• History Courses numbered 6000-6870: 12 credit hours
  • History 7950: Thesis 3-6 credit hours

Total: 30-33 credit hours

Course Intensive

The course intensive track is intended primarily, but not exclusively, for you if you are not expecting to pursue doctoral studies. The curriculum consists entirely of coursework, with a lengthy final paper submitted at the end of the program. In lieu of a thesis, you will take two additional classes.

You must meet all the requirements of the Graduate School. Besides the required HST 7000 (Historical Methods), you will take four additional seminars and six other history graduate classes at the 6000 level. You will complete a research paper prepared under the supervision of a professor during the final semester of enrollment. This paper, which can be an elaboration of a seminar paper, will demonstrate your ability to work with primary and secondary historical sources and to master academic writing, using notes and bibliography, according to departmental standards.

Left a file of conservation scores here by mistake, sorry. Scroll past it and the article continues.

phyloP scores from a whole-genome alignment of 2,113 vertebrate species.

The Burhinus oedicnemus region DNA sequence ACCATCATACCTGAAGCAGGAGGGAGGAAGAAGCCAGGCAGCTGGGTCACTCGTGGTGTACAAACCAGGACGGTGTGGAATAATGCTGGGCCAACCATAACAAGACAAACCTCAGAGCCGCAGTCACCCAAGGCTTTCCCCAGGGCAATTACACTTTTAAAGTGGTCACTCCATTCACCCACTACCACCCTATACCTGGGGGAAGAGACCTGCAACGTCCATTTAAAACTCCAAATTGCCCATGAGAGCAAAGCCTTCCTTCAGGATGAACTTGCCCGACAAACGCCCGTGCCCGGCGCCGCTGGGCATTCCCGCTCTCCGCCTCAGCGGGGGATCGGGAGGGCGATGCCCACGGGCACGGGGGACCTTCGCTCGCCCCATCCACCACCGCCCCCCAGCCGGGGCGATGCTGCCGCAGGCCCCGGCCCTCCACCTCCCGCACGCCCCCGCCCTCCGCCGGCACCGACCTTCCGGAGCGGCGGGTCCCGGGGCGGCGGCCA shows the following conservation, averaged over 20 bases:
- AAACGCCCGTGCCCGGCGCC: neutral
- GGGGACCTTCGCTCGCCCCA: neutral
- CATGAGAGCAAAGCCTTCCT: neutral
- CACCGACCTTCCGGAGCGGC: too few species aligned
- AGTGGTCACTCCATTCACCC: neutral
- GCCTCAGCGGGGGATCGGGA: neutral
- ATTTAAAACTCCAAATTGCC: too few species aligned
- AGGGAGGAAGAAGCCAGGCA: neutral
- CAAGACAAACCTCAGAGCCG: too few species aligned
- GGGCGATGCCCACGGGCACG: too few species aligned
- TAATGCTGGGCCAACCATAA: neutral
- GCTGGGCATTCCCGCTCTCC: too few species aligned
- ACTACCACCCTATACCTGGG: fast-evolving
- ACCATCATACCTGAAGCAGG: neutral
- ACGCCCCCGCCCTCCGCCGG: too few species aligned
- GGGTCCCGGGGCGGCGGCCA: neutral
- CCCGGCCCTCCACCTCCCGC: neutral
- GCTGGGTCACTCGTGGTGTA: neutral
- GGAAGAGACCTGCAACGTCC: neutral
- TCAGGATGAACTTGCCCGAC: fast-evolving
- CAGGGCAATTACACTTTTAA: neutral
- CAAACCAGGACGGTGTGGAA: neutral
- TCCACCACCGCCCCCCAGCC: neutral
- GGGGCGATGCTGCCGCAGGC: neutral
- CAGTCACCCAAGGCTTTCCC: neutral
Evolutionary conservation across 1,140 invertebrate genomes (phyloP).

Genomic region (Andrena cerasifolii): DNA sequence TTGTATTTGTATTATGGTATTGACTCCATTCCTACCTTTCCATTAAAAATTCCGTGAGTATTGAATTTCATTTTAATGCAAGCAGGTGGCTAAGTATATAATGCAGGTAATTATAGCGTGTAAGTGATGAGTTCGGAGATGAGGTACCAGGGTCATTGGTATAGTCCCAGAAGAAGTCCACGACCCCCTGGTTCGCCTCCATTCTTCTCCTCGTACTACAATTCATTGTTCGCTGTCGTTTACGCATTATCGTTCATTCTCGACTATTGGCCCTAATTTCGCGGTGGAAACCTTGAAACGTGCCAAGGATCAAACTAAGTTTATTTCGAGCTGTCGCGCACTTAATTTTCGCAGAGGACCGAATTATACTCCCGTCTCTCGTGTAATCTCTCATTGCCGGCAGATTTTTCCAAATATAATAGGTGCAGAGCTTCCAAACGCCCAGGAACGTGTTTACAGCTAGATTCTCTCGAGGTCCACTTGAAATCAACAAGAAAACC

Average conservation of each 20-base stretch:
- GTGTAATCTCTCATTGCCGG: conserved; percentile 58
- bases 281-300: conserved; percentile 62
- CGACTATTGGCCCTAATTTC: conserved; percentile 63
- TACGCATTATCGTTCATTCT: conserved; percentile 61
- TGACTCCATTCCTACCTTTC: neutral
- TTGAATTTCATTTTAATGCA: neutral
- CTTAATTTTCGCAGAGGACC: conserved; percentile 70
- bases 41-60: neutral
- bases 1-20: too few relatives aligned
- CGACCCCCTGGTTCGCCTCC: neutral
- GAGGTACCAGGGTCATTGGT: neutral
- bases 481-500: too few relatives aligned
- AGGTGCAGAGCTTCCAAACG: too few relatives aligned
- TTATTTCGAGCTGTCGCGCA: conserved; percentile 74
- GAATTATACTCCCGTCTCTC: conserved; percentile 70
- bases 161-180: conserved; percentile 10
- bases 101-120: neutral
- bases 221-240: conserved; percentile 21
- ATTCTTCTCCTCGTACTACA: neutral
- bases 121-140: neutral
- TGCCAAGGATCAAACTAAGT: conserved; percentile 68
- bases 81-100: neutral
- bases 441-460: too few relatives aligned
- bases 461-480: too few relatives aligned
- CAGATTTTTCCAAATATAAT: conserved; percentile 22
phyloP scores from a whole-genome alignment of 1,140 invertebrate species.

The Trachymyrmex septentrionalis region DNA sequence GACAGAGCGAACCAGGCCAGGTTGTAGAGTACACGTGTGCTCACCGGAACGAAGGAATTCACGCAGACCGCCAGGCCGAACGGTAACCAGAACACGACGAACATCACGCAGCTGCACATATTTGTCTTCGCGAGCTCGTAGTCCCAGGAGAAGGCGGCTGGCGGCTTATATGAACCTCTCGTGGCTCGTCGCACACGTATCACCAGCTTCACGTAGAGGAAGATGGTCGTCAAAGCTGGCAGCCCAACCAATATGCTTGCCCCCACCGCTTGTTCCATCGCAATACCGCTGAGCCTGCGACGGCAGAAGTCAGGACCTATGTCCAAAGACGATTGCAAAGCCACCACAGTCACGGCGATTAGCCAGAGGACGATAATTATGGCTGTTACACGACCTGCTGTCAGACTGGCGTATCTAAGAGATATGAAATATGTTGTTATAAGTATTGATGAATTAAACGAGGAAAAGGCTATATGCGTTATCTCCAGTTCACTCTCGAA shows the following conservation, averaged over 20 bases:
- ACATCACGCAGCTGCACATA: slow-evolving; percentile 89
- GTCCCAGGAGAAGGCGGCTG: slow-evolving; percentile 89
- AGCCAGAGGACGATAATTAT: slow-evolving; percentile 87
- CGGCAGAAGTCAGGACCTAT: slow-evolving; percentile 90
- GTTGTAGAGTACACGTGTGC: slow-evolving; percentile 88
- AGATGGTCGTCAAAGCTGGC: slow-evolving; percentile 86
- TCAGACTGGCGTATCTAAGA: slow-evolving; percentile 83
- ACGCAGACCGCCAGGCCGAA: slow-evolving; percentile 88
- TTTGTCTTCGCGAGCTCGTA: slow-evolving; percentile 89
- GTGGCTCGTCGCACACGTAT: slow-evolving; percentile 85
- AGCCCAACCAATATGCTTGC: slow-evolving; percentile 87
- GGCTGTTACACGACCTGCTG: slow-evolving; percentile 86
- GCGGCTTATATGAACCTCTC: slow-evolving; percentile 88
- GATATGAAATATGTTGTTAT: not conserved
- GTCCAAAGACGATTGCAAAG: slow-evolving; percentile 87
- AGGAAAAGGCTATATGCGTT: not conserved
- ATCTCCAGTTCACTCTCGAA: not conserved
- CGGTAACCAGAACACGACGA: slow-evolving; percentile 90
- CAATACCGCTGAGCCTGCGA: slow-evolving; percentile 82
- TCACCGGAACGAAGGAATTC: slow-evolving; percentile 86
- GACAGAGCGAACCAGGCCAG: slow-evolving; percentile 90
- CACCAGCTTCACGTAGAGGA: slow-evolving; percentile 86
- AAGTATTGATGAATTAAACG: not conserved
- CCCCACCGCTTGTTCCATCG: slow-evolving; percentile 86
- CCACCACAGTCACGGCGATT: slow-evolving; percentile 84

Summary of Courses Required

  • History Courses Numbered 7000-7460: 15 credit hours (minimum)
  • History Courses Numbered 6000-6870: 18 credit hours

Total: 33 credit hours


Admission

New graduate students will be admitted in the Fall Semester of each year. Applications must be made online to the Wright State University Graduate School.

Graduate tuition scholarships are available, and all applications for this scholarship are considered. Apply for graduate assistantships during the spring semester of your first year.

In addition to fulfilling the Graduate School requirements, you must submit a statement of goals, three letters of recommendation, and a writing sample. These will also be uploaded electronically to the Graduate School.

  • The one-page statement of goals should explain what draws you to graduate school and discusses your long-term career aspirations. Include the concentration, and track if applicable, you wish to pursue.
  • The writing sample should be on an historical topic and include complete citations (the writing sample normally comes from an advanced undergraduate history course).
  • Letters of recommendation should be solicited from those who can discuss your academic abilities in detail.

Please note that the history department does not require the Graduate Record Exam (GRE).

Please feel free to contact the history department with any additional questions.